- The Washington Times - Thursday, March 5, 2009

GdF Suez said Thursday its net profit jumped 13 percent to euro6.5 billion ($8.2 billion) last year thanks to higher demand and prices for gas and electricity in key markets both in Europe and internationally.

GdF Suez, formed last July through the merger of Franco-Belgian electricity producer Suez with France’s state-controlled gas supplier Gaz de France, also promised further growth in earnings this year, although the global recession and falling oil prices will slow the pace of increase.

The company, of which the French state still owns 35.7 percent, reported growth in earnings before interest, tax, depreciation and amortization (EBITDA) of 11 percent, meeting its own guidance of at least a 10 percent increase in the closely watched measure of profitability.

However, that performance included a sharp slowdown over the fourth quarter, when economies stalled around the world. In fact, EBITDA was up 19 percent through the first nine months of the year.

Speaking on a conference call with reporters, Chairman and Chief Executive Gerard Mestrallet said GdF Suez aims to further raise EBITDA to between euro17 billion and euro18 billion by 2011 “if the economy returns to normal.”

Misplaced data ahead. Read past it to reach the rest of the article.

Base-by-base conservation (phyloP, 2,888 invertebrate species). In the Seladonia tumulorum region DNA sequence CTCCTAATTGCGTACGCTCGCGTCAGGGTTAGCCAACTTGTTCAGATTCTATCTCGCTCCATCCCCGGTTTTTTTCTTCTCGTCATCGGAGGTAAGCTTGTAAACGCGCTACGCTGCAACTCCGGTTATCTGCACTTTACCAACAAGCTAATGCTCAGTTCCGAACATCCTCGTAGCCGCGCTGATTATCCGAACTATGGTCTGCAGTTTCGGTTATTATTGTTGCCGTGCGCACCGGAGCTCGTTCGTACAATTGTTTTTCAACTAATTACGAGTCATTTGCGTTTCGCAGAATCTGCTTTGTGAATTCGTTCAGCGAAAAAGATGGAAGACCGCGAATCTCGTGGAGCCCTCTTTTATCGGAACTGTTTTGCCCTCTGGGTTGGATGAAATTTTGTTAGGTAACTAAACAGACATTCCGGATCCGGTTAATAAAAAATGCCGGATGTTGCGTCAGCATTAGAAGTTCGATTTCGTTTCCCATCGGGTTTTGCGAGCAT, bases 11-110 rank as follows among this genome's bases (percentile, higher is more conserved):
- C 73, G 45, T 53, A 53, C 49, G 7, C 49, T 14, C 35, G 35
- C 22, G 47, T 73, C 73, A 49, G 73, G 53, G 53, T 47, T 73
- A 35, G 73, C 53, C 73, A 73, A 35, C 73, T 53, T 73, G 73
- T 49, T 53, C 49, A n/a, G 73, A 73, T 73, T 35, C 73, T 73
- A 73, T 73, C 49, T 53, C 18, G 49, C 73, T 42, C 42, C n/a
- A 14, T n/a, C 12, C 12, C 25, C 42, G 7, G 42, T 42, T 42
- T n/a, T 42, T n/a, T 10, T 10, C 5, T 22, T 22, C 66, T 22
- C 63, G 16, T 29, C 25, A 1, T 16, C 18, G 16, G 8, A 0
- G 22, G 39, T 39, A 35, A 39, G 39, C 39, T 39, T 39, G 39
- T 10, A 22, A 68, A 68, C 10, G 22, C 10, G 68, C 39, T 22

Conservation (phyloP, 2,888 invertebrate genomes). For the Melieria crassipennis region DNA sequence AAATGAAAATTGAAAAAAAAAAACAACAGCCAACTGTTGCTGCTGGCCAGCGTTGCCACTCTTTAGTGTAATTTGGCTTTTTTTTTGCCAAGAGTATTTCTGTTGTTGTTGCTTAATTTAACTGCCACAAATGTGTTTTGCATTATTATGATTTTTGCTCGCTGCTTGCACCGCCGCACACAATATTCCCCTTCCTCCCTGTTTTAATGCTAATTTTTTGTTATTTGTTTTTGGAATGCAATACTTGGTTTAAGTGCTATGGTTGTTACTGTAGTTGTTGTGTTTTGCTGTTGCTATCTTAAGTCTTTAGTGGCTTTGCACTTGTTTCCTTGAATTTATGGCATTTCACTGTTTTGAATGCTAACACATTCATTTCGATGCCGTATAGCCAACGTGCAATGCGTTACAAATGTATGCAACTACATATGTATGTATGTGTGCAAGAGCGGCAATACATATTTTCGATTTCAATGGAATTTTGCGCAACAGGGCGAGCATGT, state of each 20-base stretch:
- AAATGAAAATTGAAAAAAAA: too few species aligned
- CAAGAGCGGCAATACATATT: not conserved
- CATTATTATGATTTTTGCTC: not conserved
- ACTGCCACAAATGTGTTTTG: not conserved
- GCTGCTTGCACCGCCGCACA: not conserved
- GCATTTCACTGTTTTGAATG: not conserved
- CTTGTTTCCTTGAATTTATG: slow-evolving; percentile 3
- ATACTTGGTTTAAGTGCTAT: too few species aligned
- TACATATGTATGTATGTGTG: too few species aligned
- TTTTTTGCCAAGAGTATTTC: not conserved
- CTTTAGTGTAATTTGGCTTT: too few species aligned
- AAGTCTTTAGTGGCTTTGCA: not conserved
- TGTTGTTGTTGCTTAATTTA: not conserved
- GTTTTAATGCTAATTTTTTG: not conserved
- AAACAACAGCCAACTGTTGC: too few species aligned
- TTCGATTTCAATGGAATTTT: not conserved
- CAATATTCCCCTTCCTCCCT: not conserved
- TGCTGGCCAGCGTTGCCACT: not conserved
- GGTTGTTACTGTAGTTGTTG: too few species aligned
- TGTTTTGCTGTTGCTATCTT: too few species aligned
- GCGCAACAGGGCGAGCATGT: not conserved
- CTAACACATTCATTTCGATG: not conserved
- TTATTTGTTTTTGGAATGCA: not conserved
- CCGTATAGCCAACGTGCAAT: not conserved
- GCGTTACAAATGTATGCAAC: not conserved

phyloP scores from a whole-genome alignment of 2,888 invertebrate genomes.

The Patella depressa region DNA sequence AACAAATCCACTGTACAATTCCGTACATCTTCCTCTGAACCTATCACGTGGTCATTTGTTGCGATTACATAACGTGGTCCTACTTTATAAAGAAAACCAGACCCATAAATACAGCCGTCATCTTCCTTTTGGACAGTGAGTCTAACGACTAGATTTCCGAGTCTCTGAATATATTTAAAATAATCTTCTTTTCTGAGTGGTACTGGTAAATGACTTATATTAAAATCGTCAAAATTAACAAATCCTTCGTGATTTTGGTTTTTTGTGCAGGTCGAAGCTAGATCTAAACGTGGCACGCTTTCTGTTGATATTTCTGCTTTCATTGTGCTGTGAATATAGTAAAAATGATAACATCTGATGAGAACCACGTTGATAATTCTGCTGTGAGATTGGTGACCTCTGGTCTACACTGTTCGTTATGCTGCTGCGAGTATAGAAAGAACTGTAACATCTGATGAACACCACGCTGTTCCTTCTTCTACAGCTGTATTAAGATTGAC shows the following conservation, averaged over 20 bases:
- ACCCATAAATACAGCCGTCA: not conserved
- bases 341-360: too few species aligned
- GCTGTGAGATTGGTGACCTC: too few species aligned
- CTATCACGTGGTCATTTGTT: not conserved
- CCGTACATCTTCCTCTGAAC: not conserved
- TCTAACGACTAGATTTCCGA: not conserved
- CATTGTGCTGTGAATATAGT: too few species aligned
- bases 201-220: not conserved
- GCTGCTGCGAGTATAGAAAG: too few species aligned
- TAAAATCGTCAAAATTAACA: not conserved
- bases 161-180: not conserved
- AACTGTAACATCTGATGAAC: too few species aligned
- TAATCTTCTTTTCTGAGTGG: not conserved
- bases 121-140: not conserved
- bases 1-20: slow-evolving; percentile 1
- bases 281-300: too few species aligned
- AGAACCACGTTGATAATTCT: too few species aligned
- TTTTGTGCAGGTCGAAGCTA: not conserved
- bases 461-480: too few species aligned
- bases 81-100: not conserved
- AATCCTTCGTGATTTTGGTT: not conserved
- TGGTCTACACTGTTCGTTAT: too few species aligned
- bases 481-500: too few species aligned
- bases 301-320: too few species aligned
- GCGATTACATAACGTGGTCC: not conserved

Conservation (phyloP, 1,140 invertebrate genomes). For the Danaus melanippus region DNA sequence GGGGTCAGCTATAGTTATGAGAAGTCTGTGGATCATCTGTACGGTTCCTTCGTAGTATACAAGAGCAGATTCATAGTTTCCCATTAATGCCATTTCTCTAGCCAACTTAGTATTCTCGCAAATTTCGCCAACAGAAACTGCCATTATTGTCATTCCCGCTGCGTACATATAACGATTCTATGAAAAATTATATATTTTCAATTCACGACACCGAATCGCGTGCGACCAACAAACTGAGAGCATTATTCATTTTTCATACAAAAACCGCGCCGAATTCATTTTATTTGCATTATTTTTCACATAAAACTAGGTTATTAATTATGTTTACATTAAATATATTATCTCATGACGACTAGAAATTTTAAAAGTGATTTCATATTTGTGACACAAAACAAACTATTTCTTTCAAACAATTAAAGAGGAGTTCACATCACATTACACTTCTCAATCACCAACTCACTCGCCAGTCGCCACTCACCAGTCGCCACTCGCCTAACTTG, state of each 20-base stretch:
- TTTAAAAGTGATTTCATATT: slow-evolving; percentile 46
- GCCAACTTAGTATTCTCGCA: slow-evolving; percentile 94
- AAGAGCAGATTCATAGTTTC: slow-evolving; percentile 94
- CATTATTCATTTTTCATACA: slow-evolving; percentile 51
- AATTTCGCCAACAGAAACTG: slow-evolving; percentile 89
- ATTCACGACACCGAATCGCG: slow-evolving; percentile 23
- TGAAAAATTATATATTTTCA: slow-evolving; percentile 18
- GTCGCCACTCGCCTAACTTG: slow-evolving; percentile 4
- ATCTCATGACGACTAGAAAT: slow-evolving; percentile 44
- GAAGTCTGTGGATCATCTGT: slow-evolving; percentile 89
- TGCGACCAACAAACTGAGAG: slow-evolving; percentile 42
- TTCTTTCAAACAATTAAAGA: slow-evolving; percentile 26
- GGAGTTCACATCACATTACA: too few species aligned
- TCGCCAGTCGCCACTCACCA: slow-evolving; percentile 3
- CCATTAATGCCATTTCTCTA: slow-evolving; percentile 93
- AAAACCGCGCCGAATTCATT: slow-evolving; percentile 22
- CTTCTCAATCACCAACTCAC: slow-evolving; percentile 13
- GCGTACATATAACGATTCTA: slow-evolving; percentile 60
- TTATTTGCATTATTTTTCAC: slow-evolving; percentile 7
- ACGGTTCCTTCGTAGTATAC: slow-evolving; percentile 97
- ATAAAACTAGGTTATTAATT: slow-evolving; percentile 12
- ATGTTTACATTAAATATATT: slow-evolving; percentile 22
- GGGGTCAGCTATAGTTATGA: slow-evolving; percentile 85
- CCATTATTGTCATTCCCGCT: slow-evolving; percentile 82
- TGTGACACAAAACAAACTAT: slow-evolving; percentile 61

The company had previously pledged to increase EBITDA to euro17 billion by 2010.

In a statement, the company said that EBITDA this year will be higher than the euro13.9 billion reported in 2008, but it didn’t set a target. Earnings in the gas and liquefied natural gas businesses are forecast to suffer from lower average oil prices this year than last, when oil hit an all-time high.

GdF Suez’s net profit was boosted by a euro1.9 billion gain on the sale of Suez’s stake in Belgian natural gas supplier Distrigas last year. The sale, to Italian oil and gas company Eni SpA, was one of the conditions placed on the GdF Suez merger by European Union authorities.

“The crisis won’t spare anyone,” said Mestrallet, who noted the drop in energy prices in recent weeks, which will weigh on GdF Suez’s earnings.

The company is one of Europe’s largest utilities, and is a world leader in liquefied natural gas, a fast growing segment of the natural gas industry.

Mestrallet confirmed GdF Suez’s investment program, which still foresees spending euro30 billion over the 2008 through 2010 period.

GdF Suez also has ambitions to expand its presence in nuclear power. Already the operator of nuclear reactors in Belgium, GdF Suez has been chosen as a minority partner in the second evolutionary power reactor, or EPR, that France plans to build in Normandy.

Last month, GdF Suez and Spanish rival Iberdrola said they will seek to jointly develop new nuclear power plants in Britain.


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